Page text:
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Another Arts Teacher’s Story: Andrea Wollstadt

February 26, 2013

This is the 20th in a series of blog posts telling arts teacher’s stories. The first 19 were told last year by the phase I Maine Arts Assessment Initiative teacher leaders. The  series continues with the stories from the phase II teacher leaders. These posts contain a set of questions to provide the opportunity for you to read educators stories and to learn from others.

Andreaphoto2Andrea Wollstadt teaches general music to grades K, 4, and 5 and when the schedule allows she conducts a children’s choir. Andrea has been teaching music for 16 years and has taught every grade level- from Kindergarten to college-age students, and every music-education subject: band, chorus and general music. She presently works in the Biddeford School District where she has been teaching for 5 years. Andrea is one of those super teachers who sees approximately 600 students once a week.

What do you like best about being a music/art/drama/dance educator?

I absolutely love helping students discover what they are passionate about in music. Some students are real performers – they love to sing and dance in front of an audience. Other students are much more reserved – they enjoy writing music. I also have students who are very physical–they love drumming and finding the beat through movement. Helping students find that one thing in music they really connect with – that is the reason I teach!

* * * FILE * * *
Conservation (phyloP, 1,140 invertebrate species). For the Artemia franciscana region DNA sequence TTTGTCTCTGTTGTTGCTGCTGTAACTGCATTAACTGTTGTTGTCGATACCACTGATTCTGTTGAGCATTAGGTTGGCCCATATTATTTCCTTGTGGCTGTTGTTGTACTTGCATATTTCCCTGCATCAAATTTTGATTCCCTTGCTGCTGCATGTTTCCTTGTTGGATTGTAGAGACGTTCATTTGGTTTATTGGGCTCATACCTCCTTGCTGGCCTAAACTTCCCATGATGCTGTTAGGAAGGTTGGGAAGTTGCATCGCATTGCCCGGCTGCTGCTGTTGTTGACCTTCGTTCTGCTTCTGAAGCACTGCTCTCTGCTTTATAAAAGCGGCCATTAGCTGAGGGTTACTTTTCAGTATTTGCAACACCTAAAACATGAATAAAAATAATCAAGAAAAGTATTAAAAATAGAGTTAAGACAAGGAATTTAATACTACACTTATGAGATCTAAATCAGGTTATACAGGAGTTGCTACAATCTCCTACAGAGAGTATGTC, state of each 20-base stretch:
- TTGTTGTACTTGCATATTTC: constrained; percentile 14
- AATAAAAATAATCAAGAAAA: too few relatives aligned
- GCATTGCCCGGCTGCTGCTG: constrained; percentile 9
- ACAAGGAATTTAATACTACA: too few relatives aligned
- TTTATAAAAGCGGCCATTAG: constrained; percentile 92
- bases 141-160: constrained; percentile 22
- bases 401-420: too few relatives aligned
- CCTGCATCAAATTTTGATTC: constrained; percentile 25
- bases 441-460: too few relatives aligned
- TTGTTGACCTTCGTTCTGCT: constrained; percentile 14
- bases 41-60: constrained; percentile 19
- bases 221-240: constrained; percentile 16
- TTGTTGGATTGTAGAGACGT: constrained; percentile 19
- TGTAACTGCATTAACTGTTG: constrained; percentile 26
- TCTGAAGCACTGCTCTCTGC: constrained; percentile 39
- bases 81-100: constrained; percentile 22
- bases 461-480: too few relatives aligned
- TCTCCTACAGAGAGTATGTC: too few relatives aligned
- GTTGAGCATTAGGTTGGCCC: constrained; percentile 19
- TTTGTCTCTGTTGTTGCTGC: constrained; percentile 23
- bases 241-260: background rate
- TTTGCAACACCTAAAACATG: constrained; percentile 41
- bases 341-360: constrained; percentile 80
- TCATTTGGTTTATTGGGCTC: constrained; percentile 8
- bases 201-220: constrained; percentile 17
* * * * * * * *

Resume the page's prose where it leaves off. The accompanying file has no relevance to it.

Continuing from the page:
What do you believe are three keys to ANY successful visual and performing arts education?

  1. Flexibility – I believe you have to be flexible. What works in one school may not work in another. You have to look at each school, and the culture of the school, and figure out what will be the best possible program for students.
  2. K-12 collaboration – There needs to be a connection between all music staff K-12. Musically educating students does not stop when they leave your classroom! I think it’s important to look at the entire K-12 program and make sure it all makes sense and works together to create the most effective program. In my current position I am at an extreme disadvantage because I see students in kindergarten, and then not again until 4th grade. I work very hard with the music teachers in grades 1-3 and middle school. We make sure the transition from school to school is seamless. We have similar philosophies, we use similar language, and we have had many discussions on standards.